These are Mike Wallace's receiving totals from his senior season. He, like Snead had two separate seasons-within-a-season during the 2008-09 year. The first Mike Wallace was an either under- or poorly utilized wideout who only cracked the 100-yard receiving mark once--against Samford. The second Mike Wallace was a deep threat who, as the fastest wideout in the Southeastern Conference, allowed the Rebels to get behind defenders and stretch the field. Mike Wallace number one didn't catch a single touchdown and averaged 37 yards per game. Mike Wallace the second averaged a touchdown and 87 yards per game, and that is with a one catch, 12 yard performance against Auburn thrown in the mix. If numbers alone don't demonstrate just how different the two Wallaces were, use the chart below. Cover up the right half with your hand, an index card, whatever. Look at the left side alone. Then do the same with the other side:
Honestly, Mike Wallace was a non-factor during the earlier half of his senior season. And it is not as if this was some sort of sustained flash-in-the-pan type of situation. As a rookie, Mike Wallace led all rookie receivers in yards per catch and plays greater than 40 yards; was second in touchdown grabs; and fourth in receiving yards. When considering his NFL success along with Jevan Snead's consistently mediocre performances without Wallace (both figuratively and IRL), I think any sort of "chicken or the egg" type of argument at this point is rendered foolish. Mike Wallace was truly an elite wideout at the collegiate level and, just as with the move of Dexter McCluster from receiver to tailback, it took our team and coaches one half of a season to figure that out
After seeing Tim Tebow without Percy Harvin, T.J. Yates without Hakeem Nicks, and the Mizzou offense without Jeremy Maclin (the only rookie receivers who had more yards than Wallace this NFL season), I find it hard to argue against the notion that an elite wide receiver can, by himself, improve both his quarterback and his offense en masse. That is, per my interpretation, exactly what Mike Wallace did for our Rebels last year.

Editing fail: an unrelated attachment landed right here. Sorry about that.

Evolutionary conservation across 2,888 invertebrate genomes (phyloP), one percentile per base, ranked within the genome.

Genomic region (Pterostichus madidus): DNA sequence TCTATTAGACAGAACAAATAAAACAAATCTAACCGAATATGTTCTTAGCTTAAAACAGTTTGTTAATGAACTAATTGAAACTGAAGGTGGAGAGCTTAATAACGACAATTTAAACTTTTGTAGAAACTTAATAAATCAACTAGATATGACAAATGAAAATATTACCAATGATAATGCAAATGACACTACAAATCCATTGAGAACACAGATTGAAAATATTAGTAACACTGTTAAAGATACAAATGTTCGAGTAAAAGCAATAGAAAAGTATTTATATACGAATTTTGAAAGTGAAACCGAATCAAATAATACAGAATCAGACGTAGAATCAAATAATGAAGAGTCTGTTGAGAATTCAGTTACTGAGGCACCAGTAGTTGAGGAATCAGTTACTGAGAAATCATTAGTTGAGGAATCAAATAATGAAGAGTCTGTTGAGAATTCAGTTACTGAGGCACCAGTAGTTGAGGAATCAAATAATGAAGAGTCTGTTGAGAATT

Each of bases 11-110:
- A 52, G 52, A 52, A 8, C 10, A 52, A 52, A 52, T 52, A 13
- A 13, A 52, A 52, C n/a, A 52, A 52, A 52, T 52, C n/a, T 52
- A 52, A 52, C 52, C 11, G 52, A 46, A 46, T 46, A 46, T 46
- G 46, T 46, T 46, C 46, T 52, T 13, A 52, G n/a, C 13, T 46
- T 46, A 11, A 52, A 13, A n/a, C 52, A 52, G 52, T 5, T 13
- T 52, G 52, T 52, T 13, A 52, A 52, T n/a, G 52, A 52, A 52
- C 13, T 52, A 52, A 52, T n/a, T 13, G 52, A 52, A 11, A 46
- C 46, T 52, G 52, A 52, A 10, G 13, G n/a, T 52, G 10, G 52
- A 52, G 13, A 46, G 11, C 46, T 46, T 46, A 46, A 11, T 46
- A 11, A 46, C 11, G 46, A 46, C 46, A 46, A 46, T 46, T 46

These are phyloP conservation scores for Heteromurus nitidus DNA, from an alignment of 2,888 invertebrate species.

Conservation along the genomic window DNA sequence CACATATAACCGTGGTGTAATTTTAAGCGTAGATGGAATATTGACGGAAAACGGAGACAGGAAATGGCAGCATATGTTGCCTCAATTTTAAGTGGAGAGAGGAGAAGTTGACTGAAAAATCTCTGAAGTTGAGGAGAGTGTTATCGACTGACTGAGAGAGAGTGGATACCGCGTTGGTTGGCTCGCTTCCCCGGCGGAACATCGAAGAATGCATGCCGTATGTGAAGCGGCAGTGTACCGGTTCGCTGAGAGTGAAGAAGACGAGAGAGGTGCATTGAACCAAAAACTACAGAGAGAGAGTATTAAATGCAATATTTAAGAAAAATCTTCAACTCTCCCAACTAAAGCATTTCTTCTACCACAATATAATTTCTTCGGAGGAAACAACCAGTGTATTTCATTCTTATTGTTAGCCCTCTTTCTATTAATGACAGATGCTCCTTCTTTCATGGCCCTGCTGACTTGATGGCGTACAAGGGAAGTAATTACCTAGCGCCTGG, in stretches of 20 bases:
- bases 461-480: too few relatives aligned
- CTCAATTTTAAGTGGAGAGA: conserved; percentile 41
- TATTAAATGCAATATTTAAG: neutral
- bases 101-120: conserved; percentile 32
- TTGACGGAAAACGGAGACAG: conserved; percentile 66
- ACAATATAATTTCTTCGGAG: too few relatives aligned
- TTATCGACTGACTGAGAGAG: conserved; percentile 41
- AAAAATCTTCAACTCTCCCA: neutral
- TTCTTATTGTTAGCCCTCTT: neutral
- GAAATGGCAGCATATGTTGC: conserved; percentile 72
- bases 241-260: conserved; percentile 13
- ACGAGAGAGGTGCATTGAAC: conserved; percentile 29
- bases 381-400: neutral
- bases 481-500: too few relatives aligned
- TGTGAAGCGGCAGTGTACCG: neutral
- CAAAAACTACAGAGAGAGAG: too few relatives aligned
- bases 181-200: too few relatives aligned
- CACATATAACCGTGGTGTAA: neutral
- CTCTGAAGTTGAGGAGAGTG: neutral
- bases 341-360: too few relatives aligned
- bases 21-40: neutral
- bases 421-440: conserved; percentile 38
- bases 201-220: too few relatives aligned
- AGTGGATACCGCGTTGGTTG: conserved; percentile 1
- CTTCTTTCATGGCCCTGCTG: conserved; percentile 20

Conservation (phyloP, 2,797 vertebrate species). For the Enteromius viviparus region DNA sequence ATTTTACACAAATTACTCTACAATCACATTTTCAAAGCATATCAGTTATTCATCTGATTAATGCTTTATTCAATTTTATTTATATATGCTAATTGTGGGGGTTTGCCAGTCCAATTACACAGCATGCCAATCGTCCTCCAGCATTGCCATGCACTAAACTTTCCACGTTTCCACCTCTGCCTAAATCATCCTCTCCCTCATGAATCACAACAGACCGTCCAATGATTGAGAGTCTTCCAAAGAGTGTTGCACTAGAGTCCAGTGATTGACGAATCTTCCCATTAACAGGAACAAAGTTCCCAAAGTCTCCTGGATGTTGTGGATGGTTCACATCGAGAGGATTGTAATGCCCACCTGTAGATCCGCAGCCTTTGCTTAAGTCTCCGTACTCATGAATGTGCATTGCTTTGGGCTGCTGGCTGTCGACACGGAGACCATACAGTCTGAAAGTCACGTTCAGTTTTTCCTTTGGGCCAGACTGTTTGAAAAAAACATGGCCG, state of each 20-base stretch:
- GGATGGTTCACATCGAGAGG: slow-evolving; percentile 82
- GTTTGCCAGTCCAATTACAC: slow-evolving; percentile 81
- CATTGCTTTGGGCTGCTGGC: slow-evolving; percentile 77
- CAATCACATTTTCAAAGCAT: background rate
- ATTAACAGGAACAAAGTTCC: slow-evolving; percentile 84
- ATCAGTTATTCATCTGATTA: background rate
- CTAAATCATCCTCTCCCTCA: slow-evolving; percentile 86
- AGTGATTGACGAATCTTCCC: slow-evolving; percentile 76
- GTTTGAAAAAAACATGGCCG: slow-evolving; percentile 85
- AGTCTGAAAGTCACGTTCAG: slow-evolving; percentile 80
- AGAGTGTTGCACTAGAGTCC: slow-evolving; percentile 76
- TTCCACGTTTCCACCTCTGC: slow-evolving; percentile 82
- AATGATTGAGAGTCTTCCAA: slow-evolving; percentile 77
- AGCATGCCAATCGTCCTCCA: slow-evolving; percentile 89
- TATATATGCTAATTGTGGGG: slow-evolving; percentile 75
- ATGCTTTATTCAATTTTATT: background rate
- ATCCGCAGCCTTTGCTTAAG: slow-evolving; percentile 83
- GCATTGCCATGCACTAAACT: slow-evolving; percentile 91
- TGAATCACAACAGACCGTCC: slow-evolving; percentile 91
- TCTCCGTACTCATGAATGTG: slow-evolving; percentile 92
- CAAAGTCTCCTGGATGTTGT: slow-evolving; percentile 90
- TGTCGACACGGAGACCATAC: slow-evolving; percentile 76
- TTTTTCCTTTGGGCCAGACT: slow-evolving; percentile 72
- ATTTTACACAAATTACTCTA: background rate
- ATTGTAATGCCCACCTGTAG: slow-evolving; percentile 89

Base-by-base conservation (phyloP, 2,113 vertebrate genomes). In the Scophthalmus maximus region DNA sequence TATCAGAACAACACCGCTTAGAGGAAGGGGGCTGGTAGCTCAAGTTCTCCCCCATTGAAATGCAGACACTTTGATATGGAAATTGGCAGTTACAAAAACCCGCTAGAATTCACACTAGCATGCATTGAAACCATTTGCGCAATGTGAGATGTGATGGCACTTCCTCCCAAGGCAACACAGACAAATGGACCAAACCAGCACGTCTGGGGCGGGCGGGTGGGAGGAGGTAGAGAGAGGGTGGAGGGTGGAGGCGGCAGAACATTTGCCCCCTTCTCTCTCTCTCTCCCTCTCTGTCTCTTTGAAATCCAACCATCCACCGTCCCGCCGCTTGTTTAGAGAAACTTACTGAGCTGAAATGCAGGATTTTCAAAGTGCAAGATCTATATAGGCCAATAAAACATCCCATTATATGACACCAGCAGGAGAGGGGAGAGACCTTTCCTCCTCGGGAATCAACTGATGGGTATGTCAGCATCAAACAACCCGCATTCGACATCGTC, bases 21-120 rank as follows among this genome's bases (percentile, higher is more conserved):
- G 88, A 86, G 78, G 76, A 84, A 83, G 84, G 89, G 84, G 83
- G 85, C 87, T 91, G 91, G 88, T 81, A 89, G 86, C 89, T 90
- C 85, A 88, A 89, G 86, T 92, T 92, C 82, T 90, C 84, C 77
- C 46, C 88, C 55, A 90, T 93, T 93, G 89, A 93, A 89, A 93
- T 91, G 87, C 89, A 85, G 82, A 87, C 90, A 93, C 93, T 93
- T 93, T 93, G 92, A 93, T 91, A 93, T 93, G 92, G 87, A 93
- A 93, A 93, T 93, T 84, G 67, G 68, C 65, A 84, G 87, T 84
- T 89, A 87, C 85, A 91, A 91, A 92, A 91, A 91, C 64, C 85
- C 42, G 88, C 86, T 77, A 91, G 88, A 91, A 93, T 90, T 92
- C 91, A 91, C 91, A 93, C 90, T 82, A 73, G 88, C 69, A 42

After all of the arguing and number crunching, I think we all reach a painfully comforting conclusion: Jevan Snead was never really that good of a quarterback to begin with. Houston Nutt is, with respects to Jevan Snead's collegiate career and despite everything our detractors want to believe, not a quarterback killer. Remember, to kill something would suggest that it was actually living at some point. Jevan simply benefitted from having an incredible offensive line (oh yeah, we miss Michael Oher too...) and an insanely underheralded wide receiver emerge simultaneously.
All of this aside, Jevan Snead surely will be missed. Some of our most thrilling Rebel victories in a long, long time came with him leading our team. We won two New Years Day bowls with Snead. We saw the emergence of the Landsharks and Dexter McCluster under Snead. We never lost to LSU or Arkansas with Snead. We defeated Florida in the Swamp with Snead. We did, however, lose games to Vanderbilt, Auburn, South Carolina, and Mississippi State which could have undeniably resulted in Rebel victories apart from Jevan Snead turnovers.
For all of this, we can certainly say the emotions invoked by and the memories of Jevan Snead's time as a Rebel can best be described as one would his play: a mixed bag.
Best of luck in the NFL Snead. I'm afraid you'll need it.